Understanding Clinical Depression

A woman sits on the beach in a white dress looking thoughtful and sad.

by Charles Moreau, MD


Many people may experience periods of sadness during their lifetime. This feeling may last for as little as a couple of hours or for as long as two weeks or more.


Although many people equate depression with an extended period of sadness, people who experience this feeling are not necessarily suffering from clinical depression.


Significant differences exist between clinical depression and sadness, with the latter being a natural reaction to a painful circumstance, such as the death of a relative, or a divorce. Depression, however, is a medical condition with several more symptoms than an unhappy mood.


Depression normally lasts for more than two weeks. People who suffer from the condition typically complain of low energy, sadness or irritability, and an inability to enjoy activities. Other symptoms include concentration problems, memory lapses, difficulty making decisions, changes in eating and sleeping habits, and a preoccupation with thoughts of death or suicide.

Depression's impact on the population

The exact cause of the condition is not entirely known. It may be triggered by an imbalance of brain chemicals called neurotransmitters. Studies have shown that it runs in families and is often triggered by a stressful event and lack of social support.


Anyone can develop depression regardless of race, sex or social status. It affects more than 19 million people, although women experience it twice as often as men do. One out of every 10 adults who visit a primary care physician has depression.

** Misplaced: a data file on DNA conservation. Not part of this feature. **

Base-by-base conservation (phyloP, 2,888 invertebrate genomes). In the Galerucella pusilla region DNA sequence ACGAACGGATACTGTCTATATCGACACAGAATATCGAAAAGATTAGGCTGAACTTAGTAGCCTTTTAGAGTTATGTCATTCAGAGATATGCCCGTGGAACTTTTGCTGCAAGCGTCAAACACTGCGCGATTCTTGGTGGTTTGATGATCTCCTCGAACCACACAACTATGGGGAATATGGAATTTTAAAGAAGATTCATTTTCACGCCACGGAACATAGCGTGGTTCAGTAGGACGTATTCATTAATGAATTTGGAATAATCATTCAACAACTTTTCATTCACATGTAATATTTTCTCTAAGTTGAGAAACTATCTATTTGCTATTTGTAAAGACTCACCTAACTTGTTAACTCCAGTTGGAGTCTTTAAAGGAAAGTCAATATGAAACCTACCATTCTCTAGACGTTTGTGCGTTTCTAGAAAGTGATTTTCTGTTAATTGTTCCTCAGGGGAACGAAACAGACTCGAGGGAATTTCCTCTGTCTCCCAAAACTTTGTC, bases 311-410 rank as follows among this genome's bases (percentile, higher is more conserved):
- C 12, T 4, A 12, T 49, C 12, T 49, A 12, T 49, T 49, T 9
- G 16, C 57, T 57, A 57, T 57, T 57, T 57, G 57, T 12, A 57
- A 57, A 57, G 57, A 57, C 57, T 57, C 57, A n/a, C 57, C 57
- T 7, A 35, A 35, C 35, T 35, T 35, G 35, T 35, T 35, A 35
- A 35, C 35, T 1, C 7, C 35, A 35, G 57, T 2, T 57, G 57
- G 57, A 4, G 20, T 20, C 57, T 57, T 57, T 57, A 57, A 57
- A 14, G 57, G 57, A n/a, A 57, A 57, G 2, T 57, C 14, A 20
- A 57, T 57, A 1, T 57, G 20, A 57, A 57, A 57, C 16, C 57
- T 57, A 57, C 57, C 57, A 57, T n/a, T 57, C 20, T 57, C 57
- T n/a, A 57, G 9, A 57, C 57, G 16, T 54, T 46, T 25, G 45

Unfortunately, it goes undetected in about half of those cases. Psychiatric physicians are specially trained to recognize clinical depression and can offer effective treatments.

Children, teens and clinical depression

Complicating the ability of physicians to detect depression in children and adolescents are “mood swings” and other emotional changes that are often a normal part of development. Approximately one in every 33 children and one in eight adolescents may have depression. Countless cases go undiagnosed.


Once a child experiences an episode of depression, he or she is at risk of having a subsequent episode within the next five years. Before puberty, the rate of the condition occurs equally in boys and girls. However, teenage girls are more likely to develop it than teenage boys are.


Furthermore, children and teenagers who have a chronic illness, endure abuse or neglect, or experience other trauma have an increased risk of developing depression.


The most disturbing statistic regarding depression in children and adolescents is the suicidal death rate. Suicide is the third leading cause of death for people aged 15 to 24, and the sixth leading cause of death for among children ages 5 to 14 years old. Moreover, the rate of attempted suicide and self-harm is higher.

Determining when depression might be present

Determining if your loved ones are showing signs of depression can be very challenging. Normal moodiness and clinical depression may often appear similar. Effective treatment is available for children, adolescents and adults who suffer from the condition. Professional counseling, medications — such as antidepressants — and family education have shown great promise in helping people successfully recover.


Unfortunately, many people report embarrassment or shame as a barrier in seeking treatment. Many people often incorrectly identify depression as a weakness or flaw. However, depression is a medical illness with effective treatment. If you think you or a loved one is suffering from depression, consult a physician today for a proper evaluation.


This Scripps Health and Wellness information was provided by Charles Moreau, MD, Scripps Mercy Hospital.